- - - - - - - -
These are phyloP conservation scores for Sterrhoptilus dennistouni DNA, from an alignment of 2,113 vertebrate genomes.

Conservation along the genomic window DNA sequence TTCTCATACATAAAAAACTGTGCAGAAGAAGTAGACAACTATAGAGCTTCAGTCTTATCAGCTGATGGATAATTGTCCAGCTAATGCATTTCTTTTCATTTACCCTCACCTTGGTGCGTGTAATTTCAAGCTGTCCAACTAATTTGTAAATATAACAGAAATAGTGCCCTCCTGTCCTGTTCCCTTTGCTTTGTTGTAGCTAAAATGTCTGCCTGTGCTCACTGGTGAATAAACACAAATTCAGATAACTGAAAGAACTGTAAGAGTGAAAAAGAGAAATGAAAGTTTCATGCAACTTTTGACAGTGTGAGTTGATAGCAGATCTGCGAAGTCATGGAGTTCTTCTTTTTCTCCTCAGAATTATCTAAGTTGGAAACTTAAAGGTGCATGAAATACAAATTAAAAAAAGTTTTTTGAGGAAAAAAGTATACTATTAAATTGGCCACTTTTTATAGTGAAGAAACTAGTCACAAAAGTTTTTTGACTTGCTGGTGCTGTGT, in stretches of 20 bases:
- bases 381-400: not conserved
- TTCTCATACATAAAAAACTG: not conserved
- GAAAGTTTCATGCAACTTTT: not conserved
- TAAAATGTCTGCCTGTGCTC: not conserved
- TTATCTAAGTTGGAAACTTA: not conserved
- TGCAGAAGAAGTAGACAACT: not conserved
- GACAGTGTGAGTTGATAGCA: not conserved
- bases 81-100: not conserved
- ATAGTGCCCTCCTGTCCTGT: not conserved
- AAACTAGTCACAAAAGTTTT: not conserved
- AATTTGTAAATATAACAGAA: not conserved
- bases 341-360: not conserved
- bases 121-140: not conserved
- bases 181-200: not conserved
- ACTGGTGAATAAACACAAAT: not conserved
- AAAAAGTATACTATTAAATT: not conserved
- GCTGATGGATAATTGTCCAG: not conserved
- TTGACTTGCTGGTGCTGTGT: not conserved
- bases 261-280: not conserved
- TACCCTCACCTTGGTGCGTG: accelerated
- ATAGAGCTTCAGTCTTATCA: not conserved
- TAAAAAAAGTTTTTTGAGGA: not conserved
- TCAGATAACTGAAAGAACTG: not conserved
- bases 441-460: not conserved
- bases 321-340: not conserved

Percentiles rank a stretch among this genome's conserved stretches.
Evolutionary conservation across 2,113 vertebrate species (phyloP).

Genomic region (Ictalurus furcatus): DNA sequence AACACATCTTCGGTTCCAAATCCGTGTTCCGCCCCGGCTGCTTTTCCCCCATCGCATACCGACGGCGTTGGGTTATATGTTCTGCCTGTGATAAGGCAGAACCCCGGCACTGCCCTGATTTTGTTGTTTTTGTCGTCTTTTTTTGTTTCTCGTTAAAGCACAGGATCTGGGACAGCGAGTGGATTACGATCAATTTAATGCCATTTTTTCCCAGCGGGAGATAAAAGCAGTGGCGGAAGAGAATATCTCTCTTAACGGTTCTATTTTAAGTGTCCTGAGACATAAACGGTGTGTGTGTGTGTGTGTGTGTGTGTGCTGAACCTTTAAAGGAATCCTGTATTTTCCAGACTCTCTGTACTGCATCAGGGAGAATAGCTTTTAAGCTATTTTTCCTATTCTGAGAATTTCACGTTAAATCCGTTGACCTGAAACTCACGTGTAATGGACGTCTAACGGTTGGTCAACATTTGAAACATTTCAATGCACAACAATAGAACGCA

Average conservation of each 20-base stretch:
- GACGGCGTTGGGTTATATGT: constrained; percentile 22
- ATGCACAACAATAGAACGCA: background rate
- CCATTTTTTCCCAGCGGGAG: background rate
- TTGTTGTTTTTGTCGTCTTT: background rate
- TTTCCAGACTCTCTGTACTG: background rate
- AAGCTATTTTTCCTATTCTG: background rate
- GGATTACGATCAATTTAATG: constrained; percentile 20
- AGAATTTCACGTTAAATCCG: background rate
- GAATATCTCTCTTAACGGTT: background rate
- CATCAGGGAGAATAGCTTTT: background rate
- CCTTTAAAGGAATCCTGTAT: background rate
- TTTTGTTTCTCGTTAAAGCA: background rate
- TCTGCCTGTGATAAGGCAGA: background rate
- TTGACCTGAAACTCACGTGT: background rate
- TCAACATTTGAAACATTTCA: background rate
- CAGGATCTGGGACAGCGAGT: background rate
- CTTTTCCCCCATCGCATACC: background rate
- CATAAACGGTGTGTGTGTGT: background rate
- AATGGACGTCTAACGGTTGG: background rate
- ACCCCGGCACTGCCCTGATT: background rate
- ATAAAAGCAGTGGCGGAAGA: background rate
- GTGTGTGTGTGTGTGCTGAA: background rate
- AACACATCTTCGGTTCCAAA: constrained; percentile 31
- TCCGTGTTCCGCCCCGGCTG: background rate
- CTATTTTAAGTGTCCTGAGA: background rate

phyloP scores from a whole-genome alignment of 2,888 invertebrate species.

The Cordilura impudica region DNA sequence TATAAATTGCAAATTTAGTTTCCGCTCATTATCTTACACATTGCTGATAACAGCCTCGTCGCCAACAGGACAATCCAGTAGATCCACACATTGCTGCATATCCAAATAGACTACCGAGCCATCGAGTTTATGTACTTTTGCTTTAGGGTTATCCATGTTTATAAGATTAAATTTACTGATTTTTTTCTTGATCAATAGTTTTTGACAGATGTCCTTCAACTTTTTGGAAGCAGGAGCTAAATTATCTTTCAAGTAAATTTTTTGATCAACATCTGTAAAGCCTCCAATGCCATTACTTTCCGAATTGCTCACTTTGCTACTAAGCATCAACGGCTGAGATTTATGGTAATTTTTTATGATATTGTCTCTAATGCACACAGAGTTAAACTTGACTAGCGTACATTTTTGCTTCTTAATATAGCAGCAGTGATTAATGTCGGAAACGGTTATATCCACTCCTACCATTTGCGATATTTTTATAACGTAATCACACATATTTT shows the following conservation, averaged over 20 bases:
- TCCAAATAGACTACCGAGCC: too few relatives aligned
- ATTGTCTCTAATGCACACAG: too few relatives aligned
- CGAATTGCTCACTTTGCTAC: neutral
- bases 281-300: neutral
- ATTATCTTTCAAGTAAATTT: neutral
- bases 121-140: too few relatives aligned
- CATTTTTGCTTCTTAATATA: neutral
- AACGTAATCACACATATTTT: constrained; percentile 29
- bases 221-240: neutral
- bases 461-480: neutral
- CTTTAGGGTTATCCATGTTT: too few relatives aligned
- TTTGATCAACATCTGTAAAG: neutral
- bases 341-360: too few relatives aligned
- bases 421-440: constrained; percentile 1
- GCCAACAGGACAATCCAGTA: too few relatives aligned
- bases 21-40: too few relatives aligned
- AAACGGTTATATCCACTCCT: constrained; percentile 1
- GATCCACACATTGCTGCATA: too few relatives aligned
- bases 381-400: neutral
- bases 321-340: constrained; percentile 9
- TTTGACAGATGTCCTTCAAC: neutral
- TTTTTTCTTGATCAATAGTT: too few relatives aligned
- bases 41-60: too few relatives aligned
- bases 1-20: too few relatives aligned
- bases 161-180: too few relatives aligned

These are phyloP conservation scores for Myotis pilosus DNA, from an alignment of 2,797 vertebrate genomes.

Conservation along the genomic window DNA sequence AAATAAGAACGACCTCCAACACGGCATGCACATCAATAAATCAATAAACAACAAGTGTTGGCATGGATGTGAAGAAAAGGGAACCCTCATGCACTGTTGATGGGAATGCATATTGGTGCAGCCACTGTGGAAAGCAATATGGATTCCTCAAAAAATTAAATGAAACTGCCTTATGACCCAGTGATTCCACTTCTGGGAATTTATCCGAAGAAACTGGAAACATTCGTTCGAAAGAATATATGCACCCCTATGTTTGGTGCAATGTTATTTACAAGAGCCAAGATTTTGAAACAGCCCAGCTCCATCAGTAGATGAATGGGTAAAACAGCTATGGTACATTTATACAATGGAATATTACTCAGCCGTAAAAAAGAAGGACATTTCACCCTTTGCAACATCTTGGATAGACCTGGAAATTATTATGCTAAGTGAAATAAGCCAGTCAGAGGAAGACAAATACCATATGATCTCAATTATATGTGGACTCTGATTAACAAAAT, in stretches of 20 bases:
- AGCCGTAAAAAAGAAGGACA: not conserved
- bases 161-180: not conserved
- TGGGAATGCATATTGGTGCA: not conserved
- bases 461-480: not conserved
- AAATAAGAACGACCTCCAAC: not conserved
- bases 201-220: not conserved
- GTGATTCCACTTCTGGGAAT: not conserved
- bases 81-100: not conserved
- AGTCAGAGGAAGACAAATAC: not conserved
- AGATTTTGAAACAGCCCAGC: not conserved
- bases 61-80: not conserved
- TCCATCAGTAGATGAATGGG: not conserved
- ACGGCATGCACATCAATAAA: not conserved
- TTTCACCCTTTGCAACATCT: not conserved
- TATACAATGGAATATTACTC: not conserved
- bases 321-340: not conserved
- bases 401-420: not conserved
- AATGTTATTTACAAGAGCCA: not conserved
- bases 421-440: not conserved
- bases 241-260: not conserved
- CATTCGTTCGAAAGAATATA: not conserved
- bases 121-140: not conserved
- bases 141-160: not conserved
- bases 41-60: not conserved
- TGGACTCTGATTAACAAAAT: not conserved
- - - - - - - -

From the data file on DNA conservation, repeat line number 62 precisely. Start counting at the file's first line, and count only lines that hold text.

- bases 281-300: neutral